It's a never-ending debate in minor league front offices: is it better to use one's best promotions to turn an already good weekend crowd into a great one, or is it better to use them to turn an otherwise poorly attended weeknight crowd into a good one?
There's no one-size-fits-all answer and there are arguments to be made either way. But on Monday, the Greensboro Grasshoppers didn't have a choice–the promotion came to them.
With the solar eclipse rolling through Monday afternoon, it was only logical for the Grasshoppers to turn Monday's getaway day to a 1:13 p.m. ET special start time. The team announced that it would give solar eclipse glasses to the first 2,500 fans and instantly turned what would have been a relatively modest crowd into an impressive throng of 6,756.
Greensboro president Donald Moore said if it had been a normal Monday night game, the crowd would have likely been half what it was Monday afternoon.
At just 80 cents or so per set of glasses, it was a modest giveaway with a significant payoff. The advance sales were strong enough that the Grasshoppers knew to staff everything like a busy Friday.
Gates didn't open until noon, but the first fans started showing up before 10 a.m. More than a thousand fans were lined up thirty minutes before gates opened to snag their solar eclipse glasses. The last set of the 2,500 glasses were handed out more than 30 minutes before the game began.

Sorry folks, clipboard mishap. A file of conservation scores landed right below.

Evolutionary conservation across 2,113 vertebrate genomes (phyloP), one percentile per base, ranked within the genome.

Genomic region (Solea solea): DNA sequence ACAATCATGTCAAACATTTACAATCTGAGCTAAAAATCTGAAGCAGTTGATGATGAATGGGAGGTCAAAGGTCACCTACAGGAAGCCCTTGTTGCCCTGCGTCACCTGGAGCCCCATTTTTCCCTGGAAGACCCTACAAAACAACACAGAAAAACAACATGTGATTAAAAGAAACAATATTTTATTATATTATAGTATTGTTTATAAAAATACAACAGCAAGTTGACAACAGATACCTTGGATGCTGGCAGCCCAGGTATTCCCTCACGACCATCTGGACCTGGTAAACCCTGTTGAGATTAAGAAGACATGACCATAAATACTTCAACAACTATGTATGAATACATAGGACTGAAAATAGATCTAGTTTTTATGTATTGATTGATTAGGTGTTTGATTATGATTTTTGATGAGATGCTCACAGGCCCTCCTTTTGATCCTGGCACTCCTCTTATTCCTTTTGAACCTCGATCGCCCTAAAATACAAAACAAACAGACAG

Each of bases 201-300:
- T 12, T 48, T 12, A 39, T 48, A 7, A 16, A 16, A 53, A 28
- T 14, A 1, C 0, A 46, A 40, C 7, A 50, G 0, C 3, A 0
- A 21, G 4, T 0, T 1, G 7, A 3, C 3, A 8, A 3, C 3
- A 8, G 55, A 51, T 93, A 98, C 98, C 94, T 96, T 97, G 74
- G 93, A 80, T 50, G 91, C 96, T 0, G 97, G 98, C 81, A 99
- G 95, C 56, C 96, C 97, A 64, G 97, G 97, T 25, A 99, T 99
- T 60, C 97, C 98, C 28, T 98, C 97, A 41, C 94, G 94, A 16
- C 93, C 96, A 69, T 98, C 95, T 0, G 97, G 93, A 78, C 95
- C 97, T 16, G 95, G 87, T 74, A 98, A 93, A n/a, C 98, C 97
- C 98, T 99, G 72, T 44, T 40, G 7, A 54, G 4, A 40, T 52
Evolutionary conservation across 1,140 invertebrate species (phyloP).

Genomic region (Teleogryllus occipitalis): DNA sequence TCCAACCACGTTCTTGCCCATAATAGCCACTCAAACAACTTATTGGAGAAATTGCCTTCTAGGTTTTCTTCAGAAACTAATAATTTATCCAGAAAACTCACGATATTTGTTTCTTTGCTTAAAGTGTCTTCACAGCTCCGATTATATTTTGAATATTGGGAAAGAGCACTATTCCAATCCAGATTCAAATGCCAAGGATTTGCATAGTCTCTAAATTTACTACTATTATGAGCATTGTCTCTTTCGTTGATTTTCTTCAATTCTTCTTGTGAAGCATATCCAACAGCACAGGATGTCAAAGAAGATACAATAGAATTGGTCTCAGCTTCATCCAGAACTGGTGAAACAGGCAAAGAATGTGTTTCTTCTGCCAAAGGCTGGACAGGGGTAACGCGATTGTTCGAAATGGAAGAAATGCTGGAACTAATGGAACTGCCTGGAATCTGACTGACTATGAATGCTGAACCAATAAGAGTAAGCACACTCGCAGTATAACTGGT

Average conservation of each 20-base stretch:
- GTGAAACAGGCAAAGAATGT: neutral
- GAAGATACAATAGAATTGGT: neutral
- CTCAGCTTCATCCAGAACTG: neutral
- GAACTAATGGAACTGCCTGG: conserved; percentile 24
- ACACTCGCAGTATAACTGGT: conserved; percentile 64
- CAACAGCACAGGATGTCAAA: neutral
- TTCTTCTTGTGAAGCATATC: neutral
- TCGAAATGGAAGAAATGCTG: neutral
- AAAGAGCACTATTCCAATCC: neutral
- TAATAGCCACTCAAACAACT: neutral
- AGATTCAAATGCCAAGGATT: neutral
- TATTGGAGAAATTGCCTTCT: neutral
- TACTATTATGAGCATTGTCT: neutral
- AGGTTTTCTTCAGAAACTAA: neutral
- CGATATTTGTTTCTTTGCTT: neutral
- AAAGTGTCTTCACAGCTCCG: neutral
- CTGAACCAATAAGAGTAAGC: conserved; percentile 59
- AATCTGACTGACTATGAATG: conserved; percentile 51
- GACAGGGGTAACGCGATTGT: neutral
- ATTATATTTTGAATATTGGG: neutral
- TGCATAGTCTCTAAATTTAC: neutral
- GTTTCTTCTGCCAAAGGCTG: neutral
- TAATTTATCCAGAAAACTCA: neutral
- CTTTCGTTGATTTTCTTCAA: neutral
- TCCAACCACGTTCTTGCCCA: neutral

"Obviously if I had a crystal ball, I may have ordered 5,000 instead of 2,500, but at the time, 2,500 seemed like a lot," Moore said.
Some of them fans snagging their glasses never even made it to their seat. Much as one will see with a popular bobblehead giveaway, some fans stepped through the turnstile, took their glasses and turned right around to slip back out through the gate.
But there is a difference between a bobblehead giveaway and a set of eclipse glasses. A bobblehead is something that can be put on a bookshelf and enjoyed or sold on eBay for a quick buck.
Eclipse glasses were like a bobblehead that turns to dust just hours after they were handed out. By the end of the game on Monday, the same glasses that could have fetched an impressive sum outside the park a few hours before could be found lying among the stadium seats. This was a fad that made fidget spinners seem long-lived.
"They don't have a lot of residual value," Moore said.
The game was scheduled to begin at the moment that the moon started to block the sun in Greensboro. And as it happened, Hickory's 5-2 win finished roughly four minutes before the last sliver of the moon cleared the sun's rays.
It was an entire game played during the eclipse, but there was one problem. For most of the game, clouds blotted out the sun completely. Yes, it got darker as the game entered the middle innings and the temperature dipped from 92 degrees to 78. But it was difficult to tell how much of that in Greensboro was because of the eclipse and how much of it was because of the weather.
Just five minutes before the eclipse reached its Greensboro peak of 94 percent coverage, it started to rain. When peak eclipse passed, a significant number of fans got up and headed for the exits.
But those who stuck around were rewarded. The sun did start to peek back through the clouds about an hour later, just 30 minutes before the eclipse was scheduled to end. Sun-starved fans made their way down to the lower sections of the seating bowl (most of the seats were in shadow by then) and stood with their backs to the field, watching the sun through the seventh-inning stretch and then through much of the bottom of the seventh as well.